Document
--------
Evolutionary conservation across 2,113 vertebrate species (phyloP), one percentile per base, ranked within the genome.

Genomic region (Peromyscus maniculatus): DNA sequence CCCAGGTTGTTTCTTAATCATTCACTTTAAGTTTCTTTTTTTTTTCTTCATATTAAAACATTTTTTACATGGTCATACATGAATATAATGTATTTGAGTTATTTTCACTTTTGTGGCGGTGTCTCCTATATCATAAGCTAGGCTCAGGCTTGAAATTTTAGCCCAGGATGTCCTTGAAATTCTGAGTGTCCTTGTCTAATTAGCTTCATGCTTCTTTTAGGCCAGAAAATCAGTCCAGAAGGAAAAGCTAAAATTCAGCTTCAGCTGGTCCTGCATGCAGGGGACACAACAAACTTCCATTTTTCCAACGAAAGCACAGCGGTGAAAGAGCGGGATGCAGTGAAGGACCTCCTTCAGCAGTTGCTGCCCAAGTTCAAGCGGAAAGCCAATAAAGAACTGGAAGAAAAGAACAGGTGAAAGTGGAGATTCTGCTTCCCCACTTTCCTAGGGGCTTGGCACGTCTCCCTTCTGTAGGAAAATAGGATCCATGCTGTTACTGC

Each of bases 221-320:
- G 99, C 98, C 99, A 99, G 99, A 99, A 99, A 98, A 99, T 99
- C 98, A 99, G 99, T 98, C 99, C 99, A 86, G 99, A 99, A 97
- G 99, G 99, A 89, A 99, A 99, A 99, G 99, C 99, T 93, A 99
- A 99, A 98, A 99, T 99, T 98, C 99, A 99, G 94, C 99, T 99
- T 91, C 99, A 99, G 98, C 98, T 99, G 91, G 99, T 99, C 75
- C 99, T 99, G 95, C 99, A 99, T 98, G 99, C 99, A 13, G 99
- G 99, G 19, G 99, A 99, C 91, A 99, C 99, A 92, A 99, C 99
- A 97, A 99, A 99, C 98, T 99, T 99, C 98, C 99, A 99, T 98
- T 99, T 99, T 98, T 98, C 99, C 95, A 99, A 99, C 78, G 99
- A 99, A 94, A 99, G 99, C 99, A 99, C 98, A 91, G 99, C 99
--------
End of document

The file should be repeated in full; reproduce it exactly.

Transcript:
Evolutionary conservation across 2,113 vertebrate species (phyloP), one percentile per base, ranked within the genome.

Genomic region (Peromyscus maniculatus): DNA sequence CCCAGGTTGTTTCTTAATCATTCACTTTAAGTTTCTTTTTTTTTTCTTCATATTAAAACATTTTTTACATGGTCATACATGAATATAATGTATTTGAGTTATTTTCACTTTTGTGGCGGTGTCTCCTATATCATAAGCTAGGCTCAGGCTTGAAATTTTAGCCCAGGATGTCCTTGAAATTCTGAGTGTCCTTGTCTAATTAGCTTCATGCTTCTTTTAGGCCAGAAAATCAGTCCAGAAGGAAAAGCTAAAATTCAGCTTCAGCTGGTCCTGCATGCAGGGGACACAACAAACTTCCATTTTTCCAACGAAAGCACAGCGGTGAAAGAGCGGGATGCAGTGAAGGACCTCCTTCAGCAGTTGCTGCCCAAGTTCAAGCGGAAAGCCAATAAAGAACTGGAAGAAAAGAACAGGTGAAAGTGGAGATTCTGCTTCCCCACTTTCCTAGGGGCTTGGCACGTCTCCCTTCTGTAGGAAAATAGGATCCATGCTGTTACTGC

Each of bases 221-320:
- G 99, C 98, C 99, A 99, G 99, A 99, A 99, A 98, A 99, T 99
- C 98, A 99, G 99, T 98, C 99, C 99, A 86, G 99, A 99, A 97
- G 99, G 99, A 89, A 99, A 99, A 99, G 99, C 99, T 93, A 99
- A 99, A 98, A 99, T 99, T 98, C 99, A 99, G 94, C 99, T 99
- T 91, C 99, A 99, G 98, C 98, T 99, G 91, G 99, T 99, C 75
- C 99, T 99, G 95, C 99, A 99, T 98, G 99, C 99, A 13, G 99
- G 99, G 19, G 99, A 99, C 91, A 99, C 99, A 92, A 99, C 99
- A 97, A 99, A 99, C 98, T 99, T 99, C 98, C 99, A 99, T 98
- T 99, T 99, T 98, T 98, C 99, C 95, A 99, A 99, C 78, G 99
- A 99, A 94, A 99, G 99, C 99, A 99, C 98, A 91, G 99, C 99